• Award Winners
  • American Heroes
  • Books about Amazing Girls
  • Famous African Americans
  • Books about Amazing Boys
  • Around the World
  • Crawly Creatures
  • Books that Have Movies
  • Books about Overcoming Obstacles
  • Funny Books
  • Last Year’s Class Recommendations
  • What We are Learning About Now
  • Recommended by a Classmate
  • Teacher’s Picks
  • Principal’s Picks
  • Star of the Week’s Picks
  • Books to Read When You are Sad
  • New on the Scene

Websites to Bookmark:

These are, of course, just examples. Your best bet is to know your students and your curriculum thoroughly enough to build a collection that matches both as well as it can!

Questions? Comments?

Comment Below or Email: Talia.LitLife@gmail.com – we will always get back to you within a week!

For further explanation, watch this informative video found on our Pearson Core Ready PD Toolkit:


Using Text Types for Unit Planning

As the school year comes to a close, it’s time to plan, reflect, and revise what our students are reading and writing. Planning a well-balanced scope and sequence can leave teachers feeling frustrated and concerned about the variety of text selection per unit or in a yearly calendar. In general, there are three text types that should be integrated throughout the year in all grades: informational, narrative, and argumentative. Ideally, each unit of study should include examples of each as we devise our themes or units.

Why is it important?

We want students to be able to see different types of texts are in service of themes. The other benefits of incorporating various texts includes increased engagement for students, exposure of more topics, and routinizing how all pieces of writing have a purpose—either to persuade, entertain, or inform. For teachers who have struggled with integrating nonfiction into their curriculum, this is a perfect opportunity to ensure a more balanced, real-world approach to literacy.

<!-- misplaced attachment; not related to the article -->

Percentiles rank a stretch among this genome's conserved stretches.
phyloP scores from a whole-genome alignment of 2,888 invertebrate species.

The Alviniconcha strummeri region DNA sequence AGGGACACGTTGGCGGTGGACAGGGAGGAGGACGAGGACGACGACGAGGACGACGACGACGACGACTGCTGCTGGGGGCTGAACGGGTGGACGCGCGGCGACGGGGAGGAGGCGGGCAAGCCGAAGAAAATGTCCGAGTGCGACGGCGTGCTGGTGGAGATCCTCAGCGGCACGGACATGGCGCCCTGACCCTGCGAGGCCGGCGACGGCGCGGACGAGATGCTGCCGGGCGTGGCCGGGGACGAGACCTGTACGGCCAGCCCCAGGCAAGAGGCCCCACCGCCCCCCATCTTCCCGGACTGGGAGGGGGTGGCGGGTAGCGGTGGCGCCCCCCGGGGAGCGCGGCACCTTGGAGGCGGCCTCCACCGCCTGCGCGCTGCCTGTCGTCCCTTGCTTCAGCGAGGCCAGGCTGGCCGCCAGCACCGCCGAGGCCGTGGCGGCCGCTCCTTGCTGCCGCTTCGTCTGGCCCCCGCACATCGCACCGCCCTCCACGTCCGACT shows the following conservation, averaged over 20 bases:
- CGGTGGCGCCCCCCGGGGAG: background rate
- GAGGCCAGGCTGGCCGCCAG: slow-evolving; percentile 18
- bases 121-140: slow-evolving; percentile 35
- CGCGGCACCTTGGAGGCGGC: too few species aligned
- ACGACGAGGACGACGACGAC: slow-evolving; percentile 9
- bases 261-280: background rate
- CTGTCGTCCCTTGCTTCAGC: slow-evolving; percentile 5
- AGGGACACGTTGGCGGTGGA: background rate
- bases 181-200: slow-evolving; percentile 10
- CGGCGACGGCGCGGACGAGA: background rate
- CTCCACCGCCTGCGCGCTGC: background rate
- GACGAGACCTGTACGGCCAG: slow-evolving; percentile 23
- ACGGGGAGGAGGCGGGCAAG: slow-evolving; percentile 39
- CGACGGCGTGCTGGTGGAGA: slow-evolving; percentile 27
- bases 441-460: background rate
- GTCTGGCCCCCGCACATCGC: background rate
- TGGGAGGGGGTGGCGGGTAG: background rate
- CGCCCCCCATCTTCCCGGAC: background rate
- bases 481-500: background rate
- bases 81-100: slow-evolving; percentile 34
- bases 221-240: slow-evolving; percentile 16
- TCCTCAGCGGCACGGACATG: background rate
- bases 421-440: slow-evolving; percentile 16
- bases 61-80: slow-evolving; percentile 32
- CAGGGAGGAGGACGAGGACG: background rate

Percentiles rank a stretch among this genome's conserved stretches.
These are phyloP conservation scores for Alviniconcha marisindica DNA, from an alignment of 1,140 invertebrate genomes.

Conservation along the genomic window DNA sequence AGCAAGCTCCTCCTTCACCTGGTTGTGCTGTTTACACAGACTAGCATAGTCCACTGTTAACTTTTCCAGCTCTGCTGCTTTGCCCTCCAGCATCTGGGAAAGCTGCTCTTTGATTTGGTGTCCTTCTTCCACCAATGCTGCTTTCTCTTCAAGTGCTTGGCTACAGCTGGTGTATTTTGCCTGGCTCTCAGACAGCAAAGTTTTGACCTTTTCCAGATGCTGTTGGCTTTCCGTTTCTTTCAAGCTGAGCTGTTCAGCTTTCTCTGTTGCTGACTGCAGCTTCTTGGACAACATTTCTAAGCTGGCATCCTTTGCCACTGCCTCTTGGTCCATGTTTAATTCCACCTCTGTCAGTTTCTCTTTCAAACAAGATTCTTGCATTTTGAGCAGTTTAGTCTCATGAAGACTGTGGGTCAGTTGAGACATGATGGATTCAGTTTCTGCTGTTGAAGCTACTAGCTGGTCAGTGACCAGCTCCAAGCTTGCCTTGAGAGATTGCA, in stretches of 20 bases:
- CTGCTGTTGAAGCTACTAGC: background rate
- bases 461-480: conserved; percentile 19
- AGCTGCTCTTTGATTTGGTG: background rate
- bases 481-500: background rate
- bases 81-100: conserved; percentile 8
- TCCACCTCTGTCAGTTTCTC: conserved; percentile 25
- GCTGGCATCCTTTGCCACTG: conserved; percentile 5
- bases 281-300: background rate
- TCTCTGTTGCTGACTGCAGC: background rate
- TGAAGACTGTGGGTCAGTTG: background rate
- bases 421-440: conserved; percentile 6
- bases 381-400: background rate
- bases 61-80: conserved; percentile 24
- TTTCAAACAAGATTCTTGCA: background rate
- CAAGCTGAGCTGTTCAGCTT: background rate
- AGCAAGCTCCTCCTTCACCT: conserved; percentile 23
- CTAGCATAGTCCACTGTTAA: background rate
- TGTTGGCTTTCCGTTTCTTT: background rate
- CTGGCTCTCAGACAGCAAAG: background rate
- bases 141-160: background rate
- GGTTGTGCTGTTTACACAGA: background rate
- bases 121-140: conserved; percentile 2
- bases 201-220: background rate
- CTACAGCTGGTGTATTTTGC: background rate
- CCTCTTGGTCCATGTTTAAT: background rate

Let’s take a close look at these examples:


Elementary school units provide an ideal opportunity to use different types of text in unit planning. Primarily, lower grade units are thematic based using real objects, multiple modalities, and disciplines. For example, a 1st grade unit on underwater life. Begin with a read aloud of the nonfiction book, Do Animals Take Baths? As an all-about book, student begin forming questions around how animals live in the water. Following the all-about book, the teacher does a guided reading with a narrative book like Meet the Octopus by Sylvia James. Students are then asked to respond to an opinion prompt about  which underwater creature is their favorite.

Middle Example

A popular central idea in middle schools is coming-of-age. Students are able to use text-to-real world connections and generally, have opinions about self and maturity.  The Outsiders by S.E. Hinton represents realistic fiction as the narrative and contains strong examples of teenage problems. A potential essential idea could be if peer pressure can negatively affect how someone acts in public. To expose students to informational texts, an article from NPR entitled “Elephant Emotions” is presented as a close reading lesson. The article details how elephants can influence the behavior of other in their parade or herd. The argumentative text was a New York Times editorial, “Peer Pressure Can Be a Lifesaver”.

High School Example

One of the classic books taught in high school is The Great Gatsby by F. Scott Fitzgerald . Over the years, it has remained a hallmark for its analysis of identity. The theme considered could be if it is possible to reinvent or escape your past. For argument, students could evaluate and state a claim about “6 Steps To Managing Your Online Reputation” by Forbes magazine. Courtesy of the Library of Congress, students read and response to an authentic New York Tribune from the 1920s. The informational text provides key facts about the lives, wages, and political climate during the period of The Great Gatsby.

The Common Core highly encourages that students have varying and diverse formats in their reading and writing. We suggest making this a part of your regular routine to keep rigor and investment high in your classrooms. Not only does this provide rich experiences and exposure for students, it will help you grow as a teacher as you navigate several texts based on similar themes and ideas.

– Brian Johnson